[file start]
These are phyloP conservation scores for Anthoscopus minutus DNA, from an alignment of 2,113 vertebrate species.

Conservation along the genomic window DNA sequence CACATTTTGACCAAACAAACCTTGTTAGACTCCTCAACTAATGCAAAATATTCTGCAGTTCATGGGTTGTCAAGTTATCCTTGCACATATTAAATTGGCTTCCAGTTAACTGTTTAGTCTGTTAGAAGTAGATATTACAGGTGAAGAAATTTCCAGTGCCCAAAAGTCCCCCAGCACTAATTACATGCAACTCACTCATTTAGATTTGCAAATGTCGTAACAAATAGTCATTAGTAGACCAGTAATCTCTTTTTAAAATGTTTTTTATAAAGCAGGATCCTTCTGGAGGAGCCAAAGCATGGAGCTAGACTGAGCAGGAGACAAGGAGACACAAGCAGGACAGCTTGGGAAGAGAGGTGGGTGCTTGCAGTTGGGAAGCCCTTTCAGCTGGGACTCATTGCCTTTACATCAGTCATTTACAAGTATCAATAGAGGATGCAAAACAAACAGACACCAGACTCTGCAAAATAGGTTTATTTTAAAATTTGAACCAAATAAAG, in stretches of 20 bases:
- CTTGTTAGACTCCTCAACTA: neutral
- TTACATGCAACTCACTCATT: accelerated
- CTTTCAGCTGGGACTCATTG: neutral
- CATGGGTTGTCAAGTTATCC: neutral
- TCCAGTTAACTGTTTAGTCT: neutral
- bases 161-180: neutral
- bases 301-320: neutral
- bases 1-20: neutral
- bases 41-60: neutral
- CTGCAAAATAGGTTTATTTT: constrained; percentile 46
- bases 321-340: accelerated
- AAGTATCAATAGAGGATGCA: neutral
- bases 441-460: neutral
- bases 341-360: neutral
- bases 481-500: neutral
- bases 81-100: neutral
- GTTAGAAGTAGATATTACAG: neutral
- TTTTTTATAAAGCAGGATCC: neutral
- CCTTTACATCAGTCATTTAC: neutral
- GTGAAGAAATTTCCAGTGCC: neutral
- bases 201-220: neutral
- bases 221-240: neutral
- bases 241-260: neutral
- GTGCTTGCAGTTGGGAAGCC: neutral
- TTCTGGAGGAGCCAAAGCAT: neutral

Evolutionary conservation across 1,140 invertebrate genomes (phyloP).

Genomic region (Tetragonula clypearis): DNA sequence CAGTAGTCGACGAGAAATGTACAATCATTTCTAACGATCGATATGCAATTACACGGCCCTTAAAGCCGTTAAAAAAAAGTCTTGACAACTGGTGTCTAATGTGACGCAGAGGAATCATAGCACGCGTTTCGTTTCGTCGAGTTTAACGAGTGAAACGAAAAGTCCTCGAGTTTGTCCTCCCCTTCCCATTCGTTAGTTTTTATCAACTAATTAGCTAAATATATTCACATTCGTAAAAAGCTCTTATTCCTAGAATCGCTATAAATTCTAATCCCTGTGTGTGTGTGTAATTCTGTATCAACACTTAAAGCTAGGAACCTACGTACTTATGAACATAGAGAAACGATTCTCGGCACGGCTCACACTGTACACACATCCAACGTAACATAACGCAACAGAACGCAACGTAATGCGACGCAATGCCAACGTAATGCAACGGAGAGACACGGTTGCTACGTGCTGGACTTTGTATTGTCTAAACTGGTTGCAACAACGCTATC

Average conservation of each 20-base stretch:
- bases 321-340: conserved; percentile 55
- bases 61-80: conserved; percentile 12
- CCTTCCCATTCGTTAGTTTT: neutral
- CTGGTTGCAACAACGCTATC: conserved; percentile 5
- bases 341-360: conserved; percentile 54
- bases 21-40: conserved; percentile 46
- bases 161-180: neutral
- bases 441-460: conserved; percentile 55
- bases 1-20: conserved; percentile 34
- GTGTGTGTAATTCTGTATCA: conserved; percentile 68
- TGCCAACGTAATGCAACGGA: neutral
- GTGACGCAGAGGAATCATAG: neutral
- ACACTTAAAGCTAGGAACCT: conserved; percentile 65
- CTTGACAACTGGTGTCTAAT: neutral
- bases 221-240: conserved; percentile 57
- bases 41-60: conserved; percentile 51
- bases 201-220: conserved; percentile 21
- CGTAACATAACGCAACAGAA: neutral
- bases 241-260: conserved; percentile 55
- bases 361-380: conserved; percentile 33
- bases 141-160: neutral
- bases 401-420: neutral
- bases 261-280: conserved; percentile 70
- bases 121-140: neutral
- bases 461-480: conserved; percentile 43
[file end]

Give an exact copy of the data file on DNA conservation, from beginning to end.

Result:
These are phyloP conservation scores for Anthoscopus minutus DNA, from an alignment of 2,113 vertebrate species.

Conservation along the genomic window DNA sequence CACATTTTGACCAAACAAACCTTGTTAGACTCCTCAACTAATGCAAAATATTCTGCAGTTCATGGGTTGTCAAGTTATCCTTGCACATATTAAATTGGCTTCCAGTTAACTGTTTAGTCTGTTAGAAGTAGATATTACAGGTGAAGAAATTTCCAGTGCCCAAAAGTCCCCCAGCACTAATTACATGCAACTCACTCATTTAGATTTGCAAATGTCGTAACAAATAGTCATTAGTAGACCAGTAATCTCTTTTTAAAATGTTTTTTATAAAGCAGGATCCTTCTGGAGGAGCCAAAGCATGGAGCTAGACTGAGCAGGAGACAAGGAGACACAAGCAGGACAGCTTGGGAAGAGAGGTGGGTGCTTGCAGTTGGGAAGCCCTTTCAGCTGGGACTCATTGCCTTTACATCAGTCATTTACAAGTATCAATAGAGGATGCAAAACAAACAGACACCAGACTCTGCAAAATAGGTTTATTTTAAAATTTGAACCAAATAAAG, in stretches of 20 bases:
- CTTGTTAGACTCCTCAACTA: neutral
- TTACATGCAACTCACTCATT: accelerated
- CTTTCAGCTGGGACTCATTG: neutral
- CATGGGTTGTCAAGTTATCC: neutral
- TCCAGTTAACTGTTTAGTCT: neutral
- bases 161-180: neutral
- bases 301-320: neutral
- bases 1-20: neutral
- bases 41-60: neutral
- CTGCAAAATAGGTTTATTTT: constrained; percentile 46
- bases 321-340: accelerated
- AAGTATCAATAGAGGATGCA: neutral
- bases 441-460: neutral
- bases 341-360: neutral
- bases 481-500: neutral
- bases 81-100: neutral
- GTTAGAAGTAGATATTACAG: neutral
- TTTTTTATAAAGCAGGATCC: neutral
- CCTTTACATCAGTCATTTAC: neutral
- GTGAAGAAATTTCCAGTGCC: neutral
- bases 201-220: neutral
- bases 221-240: neutral
- bases 241-260: neutral
- GTGCTTGCAGTTGGGAAGCC: neutral
- TTCTGGAGGAGCCAAAGCAT: neutral

Evolutionary conservation across 1,140 invertebrate genomes (phyloP).

Genomic region (Tetragonula clypearis): DNA sequence CAGTAGTCGACGAGAAATGTACAATCATTTCTAACGATCGATATGCAATTACACGGCCCTTAAAGCCGTTAAAAAAAAGTCTTGACAACTGGTGTCTAATGTGACGCAGAGGAATCATAGCACGCGTTTCGTTTCGTCGAGTTTAACGAGTGAAACGAAAAGTCCTCGAGTTTGTCCTCCCCTTCCCATTCGTTAGTTTTTATCAACTAATTAGCTAAATATATTCACATTCGTAAAAAGCTCTTATTCCTAGAATCGCTATAAATTCTAATCCCTGTGTGTGTGTGTAATTCTGTATCAACACTTAAAGCTAGGAACCTACGTACTTATGAACATAGAGAAACGATTCTCGGCACGGCTCACACTGTACACACATCCAACGTAACATAACGCAACAGAACGCAACGTAATGCGACGCAATGCCAACGTAATGCAACGGAGAGACACGGTTGCTACGTGCTGGACTTTGTATTGTCTAAACTGGTTGCAACAACGCTATC

Average conservation of each 20-base stretch:
- bases 321-340: conserved; percentile 55
- bases 61-80: conserved; percentile 12
- CCTTCCCATTCGTTAGTTTT: neutral
- CTGGTTGCAACAACGCTATC: conserved; percentile 5
- bases 341-360: conserved; percentile 54
- bases 21-40: conserved; percentile 46
- bases 161-180: neutral
- bases 441-460: conserved; percentile 55
- bases 1-20: conserved; percentile 34
- GTGTGTGTAATTCTGTATCA: conserved; percentile 68
- TGCCAACGTAATGCAACGGA: neutral
- GTGACGCAGAGGAATCATAG: neutral
- ACACTTAAAGCTAGGAACCT: conserved; percentile 65
- CTTGACAACTGGTGTCTAAT: neutral
- bases 221-240: conserved; percentile 57
- bases 41-60: conserved; percentile 51
- bases 201-220: conserved; percentile 21
- CGTAACATAACGCAACAGAA: neutral
- bases 241-260: conserved; percentile 55
- bases 361-380: conserved; percentile 33
- bases 141-160: neutral
- bases 401-420: neutral
- bases 261-280: conserved; percentile 70
- bases 121-140: neutral
- bases 461-480: conserved; percentile 43